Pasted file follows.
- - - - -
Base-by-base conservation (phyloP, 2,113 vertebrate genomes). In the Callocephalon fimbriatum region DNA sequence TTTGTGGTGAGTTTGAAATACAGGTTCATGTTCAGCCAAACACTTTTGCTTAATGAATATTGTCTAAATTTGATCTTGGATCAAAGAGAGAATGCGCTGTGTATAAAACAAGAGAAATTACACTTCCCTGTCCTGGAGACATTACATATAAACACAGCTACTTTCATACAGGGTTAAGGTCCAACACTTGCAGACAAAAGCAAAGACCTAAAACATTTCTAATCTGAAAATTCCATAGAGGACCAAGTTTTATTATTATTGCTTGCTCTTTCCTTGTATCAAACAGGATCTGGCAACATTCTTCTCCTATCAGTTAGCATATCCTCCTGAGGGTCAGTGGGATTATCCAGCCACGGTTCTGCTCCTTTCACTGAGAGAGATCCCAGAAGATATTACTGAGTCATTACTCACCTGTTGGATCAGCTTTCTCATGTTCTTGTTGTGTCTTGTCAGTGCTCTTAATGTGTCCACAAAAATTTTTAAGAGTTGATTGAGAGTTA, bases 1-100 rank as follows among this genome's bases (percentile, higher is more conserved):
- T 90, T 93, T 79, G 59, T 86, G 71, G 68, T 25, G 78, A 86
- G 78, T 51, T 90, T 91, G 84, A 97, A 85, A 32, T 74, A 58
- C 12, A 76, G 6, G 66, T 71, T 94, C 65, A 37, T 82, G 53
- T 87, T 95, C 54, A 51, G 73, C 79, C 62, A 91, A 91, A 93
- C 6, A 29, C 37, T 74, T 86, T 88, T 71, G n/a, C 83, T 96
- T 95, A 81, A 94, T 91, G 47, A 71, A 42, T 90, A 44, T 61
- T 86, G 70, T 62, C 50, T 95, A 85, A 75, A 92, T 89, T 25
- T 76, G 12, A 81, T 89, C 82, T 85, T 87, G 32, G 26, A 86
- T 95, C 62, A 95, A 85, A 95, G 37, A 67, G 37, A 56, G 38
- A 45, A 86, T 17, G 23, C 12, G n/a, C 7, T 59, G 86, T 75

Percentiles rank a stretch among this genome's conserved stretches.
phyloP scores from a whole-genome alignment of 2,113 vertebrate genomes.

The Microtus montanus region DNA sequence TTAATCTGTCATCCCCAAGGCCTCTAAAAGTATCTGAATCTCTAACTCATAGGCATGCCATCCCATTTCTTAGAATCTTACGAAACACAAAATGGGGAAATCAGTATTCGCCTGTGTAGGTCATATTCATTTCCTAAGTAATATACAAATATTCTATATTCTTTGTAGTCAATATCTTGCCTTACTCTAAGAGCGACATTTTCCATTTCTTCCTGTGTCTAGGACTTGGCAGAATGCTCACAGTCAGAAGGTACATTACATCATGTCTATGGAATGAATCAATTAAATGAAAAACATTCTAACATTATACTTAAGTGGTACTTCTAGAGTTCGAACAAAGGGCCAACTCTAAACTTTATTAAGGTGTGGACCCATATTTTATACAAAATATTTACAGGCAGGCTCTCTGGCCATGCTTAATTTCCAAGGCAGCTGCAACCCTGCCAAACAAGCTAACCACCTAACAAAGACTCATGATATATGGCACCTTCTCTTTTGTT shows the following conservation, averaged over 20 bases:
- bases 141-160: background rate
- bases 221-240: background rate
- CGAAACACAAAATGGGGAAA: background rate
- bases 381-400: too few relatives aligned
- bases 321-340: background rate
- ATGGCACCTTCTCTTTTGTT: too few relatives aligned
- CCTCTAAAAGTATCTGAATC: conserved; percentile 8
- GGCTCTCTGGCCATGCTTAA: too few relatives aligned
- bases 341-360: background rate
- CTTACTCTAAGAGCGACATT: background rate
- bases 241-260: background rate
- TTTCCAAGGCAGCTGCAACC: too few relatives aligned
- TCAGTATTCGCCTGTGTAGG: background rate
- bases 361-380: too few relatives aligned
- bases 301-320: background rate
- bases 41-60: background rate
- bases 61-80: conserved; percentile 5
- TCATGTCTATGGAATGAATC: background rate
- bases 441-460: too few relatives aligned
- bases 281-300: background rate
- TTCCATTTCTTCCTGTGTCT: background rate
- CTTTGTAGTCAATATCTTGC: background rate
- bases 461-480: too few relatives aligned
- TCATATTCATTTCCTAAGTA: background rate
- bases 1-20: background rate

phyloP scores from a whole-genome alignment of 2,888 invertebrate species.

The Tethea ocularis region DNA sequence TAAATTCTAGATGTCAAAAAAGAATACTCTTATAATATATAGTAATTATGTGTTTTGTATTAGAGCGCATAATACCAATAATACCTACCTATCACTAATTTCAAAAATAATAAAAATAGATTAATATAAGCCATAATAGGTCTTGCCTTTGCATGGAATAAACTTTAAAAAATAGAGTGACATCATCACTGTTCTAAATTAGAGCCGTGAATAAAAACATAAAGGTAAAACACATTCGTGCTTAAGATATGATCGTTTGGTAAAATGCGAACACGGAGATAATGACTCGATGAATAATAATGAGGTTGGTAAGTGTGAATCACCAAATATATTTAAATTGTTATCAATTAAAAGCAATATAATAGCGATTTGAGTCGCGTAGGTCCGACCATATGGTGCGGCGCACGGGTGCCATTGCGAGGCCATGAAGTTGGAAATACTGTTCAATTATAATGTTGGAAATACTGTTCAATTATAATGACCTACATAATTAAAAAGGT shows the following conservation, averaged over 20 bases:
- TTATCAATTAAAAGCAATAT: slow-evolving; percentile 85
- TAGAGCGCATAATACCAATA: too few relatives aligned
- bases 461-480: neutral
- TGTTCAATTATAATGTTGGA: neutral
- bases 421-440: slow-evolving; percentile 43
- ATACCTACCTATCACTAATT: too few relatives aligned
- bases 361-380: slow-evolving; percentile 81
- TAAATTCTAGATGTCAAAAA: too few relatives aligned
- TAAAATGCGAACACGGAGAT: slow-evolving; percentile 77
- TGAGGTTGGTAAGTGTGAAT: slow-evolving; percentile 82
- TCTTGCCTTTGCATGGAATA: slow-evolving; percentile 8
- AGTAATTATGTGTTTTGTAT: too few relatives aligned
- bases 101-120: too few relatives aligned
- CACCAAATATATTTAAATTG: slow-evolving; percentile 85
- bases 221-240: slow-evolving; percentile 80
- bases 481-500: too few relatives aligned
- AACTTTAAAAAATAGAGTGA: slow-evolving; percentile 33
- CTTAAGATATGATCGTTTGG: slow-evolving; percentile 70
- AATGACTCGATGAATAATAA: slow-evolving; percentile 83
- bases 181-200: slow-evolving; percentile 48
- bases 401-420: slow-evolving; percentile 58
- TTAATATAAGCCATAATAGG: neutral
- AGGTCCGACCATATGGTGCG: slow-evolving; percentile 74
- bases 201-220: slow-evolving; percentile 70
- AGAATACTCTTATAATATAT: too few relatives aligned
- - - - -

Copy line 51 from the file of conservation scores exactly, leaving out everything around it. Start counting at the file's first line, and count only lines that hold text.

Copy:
- TGAGGTTGGTAAGTGTGAAT: slow-evolving; percentile 82